The Duckworth School of Writers

Frank Kermode

  • Human Voices by Penelope Fitzgerald
    Collins, 177 pp, £5.25, September 1980, ISBN 0 00 222280 9
  • Winter Garden by Beryl Bainbridge
    Duckworth, 157 pp, £5.95, October 1980, ISBN 0 7156 1495 9

The potter William de Morgan, finding himself at the age of 65 without a studio, decided not to look for another but instead to change his trade and become a novelist. Not so long ago the lucky and the cunning were picking up de Morgan tiles for a song, but it is altogether otherwise with his novels. Almost nobody seems to have picked them up for at least half a century The best-known, or anyway the only one that ever gets mentioned, is Joseph Vance, the first of them, which was published in 1906; the best, or at any rate the most interesting, is Alice-for-Short, which followed, in spite of its great length, only a year later. De Morgan lived to be 88 and wrote seven novels, as well as two more which were completed by another hand and published posthumously. They were mostly long books, and the first four came out at annual intervals, for de Morgan seems to have found fiction very easy after all that arduous tiling. He was writing at a time when such masters as Henry James, Conrad and Ford were agonising a lot about modern technique, but although he seems to have found the business of technique quite interesting – or rather, although he made a few knowing nods in that direction – what he really liked was to get on with his solid and complicated stories. According to the Cambridge Bibliography nobody has had a go at de Morgan since 1926, and there is clearly a case for fishing the novels out of oblivion.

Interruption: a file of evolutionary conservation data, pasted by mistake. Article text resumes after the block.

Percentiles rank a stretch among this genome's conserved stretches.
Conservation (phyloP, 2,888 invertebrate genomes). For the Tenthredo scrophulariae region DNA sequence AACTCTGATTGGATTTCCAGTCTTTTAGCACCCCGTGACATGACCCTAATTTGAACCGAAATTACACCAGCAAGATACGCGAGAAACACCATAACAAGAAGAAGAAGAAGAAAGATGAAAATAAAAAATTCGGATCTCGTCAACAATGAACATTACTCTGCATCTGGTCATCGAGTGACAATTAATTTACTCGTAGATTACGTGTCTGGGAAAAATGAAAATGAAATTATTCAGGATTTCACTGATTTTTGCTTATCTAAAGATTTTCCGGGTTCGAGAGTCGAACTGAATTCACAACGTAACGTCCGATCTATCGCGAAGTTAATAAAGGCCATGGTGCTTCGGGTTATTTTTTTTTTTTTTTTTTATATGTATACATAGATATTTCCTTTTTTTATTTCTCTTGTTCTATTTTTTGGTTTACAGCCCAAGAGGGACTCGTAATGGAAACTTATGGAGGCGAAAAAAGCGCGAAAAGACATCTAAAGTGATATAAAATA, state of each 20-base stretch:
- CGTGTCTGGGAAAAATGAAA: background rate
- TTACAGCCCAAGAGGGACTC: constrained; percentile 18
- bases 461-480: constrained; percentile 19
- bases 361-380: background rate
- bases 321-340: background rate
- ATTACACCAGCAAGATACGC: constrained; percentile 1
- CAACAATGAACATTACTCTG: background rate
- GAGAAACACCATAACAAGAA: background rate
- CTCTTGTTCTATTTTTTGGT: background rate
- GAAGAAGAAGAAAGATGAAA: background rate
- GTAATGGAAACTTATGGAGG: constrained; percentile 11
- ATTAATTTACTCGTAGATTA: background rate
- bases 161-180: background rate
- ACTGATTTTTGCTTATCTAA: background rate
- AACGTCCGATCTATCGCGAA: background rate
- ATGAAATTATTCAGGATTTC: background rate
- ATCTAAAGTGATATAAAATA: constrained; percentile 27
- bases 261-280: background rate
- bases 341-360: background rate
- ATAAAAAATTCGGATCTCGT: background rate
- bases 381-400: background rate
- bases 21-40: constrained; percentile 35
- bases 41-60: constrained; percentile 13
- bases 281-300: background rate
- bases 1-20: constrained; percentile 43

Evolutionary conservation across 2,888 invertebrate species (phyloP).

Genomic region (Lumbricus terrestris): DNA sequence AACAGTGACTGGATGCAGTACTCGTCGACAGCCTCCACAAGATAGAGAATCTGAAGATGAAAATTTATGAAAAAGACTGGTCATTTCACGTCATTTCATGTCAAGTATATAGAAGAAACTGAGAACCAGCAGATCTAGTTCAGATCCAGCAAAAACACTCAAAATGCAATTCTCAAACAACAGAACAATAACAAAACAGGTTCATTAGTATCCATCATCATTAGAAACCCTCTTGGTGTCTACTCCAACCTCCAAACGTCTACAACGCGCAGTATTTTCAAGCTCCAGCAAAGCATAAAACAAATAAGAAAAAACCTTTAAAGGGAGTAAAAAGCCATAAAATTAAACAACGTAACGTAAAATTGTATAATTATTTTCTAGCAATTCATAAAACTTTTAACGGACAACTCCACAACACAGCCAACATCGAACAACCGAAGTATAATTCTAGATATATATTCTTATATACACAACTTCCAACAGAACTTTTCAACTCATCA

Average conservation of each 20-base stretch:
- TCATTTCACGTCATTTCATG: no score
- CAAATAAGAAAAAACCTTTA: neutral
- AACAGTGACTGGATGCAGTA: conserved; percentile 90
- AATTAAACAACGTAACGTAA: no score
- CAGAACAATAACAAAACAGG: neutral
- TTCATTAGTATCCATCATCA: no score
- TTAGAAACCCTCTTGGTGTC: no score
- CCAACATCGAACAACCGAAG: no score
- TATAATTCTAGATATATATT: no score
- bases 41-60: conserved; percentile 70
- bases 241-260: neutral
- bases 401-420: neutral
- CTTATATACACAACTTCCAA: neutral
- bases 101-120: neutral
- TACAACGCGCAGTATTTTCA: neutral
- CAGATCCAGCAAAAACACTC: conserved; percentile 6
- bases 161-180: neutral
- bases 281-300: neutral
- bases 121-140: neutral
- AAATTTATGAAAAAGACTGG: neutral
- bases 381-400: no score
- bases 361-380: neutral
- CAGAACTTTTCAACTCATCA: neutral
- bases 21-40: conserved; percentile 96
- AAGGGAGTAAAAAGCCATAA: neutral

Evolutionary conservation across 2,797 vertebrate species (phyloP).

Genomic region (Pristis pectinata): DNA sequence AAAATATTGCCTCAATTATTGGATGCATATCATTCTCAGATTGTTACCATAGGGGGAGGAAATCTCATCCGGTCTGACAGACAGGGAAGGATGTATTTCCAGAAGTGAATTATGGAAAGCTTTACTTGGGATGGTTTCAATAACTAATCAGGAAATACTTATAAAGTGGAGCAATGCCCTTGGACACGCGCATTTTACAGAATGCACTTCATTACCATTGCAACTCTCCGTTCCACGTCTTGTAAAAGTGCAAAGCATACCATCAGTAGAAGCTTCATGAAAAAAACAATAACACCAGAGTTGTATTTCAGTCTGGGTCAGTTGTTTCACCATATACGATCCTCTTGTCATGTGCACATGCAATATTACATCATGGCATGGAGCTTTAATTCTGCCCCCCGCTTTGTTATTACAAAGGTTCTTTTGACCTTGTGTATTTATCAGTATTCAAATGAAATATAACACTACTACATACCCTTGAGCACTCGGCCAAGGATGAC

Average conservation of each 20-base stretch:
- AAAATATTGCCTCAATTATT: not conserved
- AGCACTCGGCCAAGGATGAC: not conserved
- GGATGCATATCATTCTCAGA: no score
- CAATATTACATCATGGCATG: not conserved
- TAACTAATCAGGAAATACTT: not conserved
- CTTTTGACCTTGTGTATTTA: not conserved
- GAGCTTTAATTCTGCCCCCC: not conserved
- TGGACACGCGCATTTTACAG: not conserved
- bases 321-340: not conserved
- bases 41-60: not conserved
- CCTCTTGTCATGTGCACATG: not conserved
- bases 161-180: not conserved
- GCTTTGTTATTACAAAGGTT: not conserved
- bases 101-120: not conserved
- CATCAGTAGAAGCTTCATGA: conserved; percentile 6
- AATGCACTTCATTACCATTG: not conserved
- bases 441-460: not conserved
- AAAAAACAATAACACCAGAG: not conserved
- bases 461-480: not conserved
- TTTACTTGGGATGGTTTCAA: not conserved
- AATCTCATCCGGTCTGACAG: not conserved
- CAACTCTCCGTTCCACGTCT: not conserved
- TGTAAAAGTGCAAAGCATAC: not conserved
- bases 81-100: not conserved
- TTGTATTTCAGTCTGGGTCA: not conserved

In Penelope Fitzgerald’s last novel, Offshore, the wide distribution of which may have had the fortuitous effect of sending up the price of de Morgan tiles, two rather forward little girls conspired to fish two out of Battersea Reach, when the tide was down and the afternoon sun level enough to cause them to glitter. They sold the tiles, to a rather devious antique-shop owner in the King’s Road, for £3. All this is held to have happened about twenty years ago: Mrs Fitzgerald, like the novelist de Morgan, is fond of what he called ‘dichronism’ – tales which belong to two different periods, the past looked at in terms of the present. A dash of modernity is a good thing, for, as the little girls remark when the dealer tries to fob them off with very old toys in exchange for their tiles, very old toys ‘may have been all right for very old children’.

After a splendidly late start. Mrs Fitzgerald has been producing a book a year, much shorter, it must be admitted, than Alice-for-Short, but equally dichronic. The Bookshop belongs to 1959, Offshore is early Sixties, Human Voices is very exactly 1940-41. She has become, like Mrs Verrinder in Alive, a sort of human time-machine. And she is expert in picking out, by the long level light of late afternoon, the glint of objects worth retrieving, even by means of a quite difficult balancing act, bits of the past fished out of the mud, washed under a churchyard tap, and given their proper lustre. One longsightedly identifies some interesting group of persons, far down the reach, as it were, and then notes, not their ordinary comings and goings, but the random glittering which promises, to a closer examination, some beauty of design or finish. The method is one that calls, like de Morgan’s, for an assured elegance of workmanship as well as the ability to surprise.

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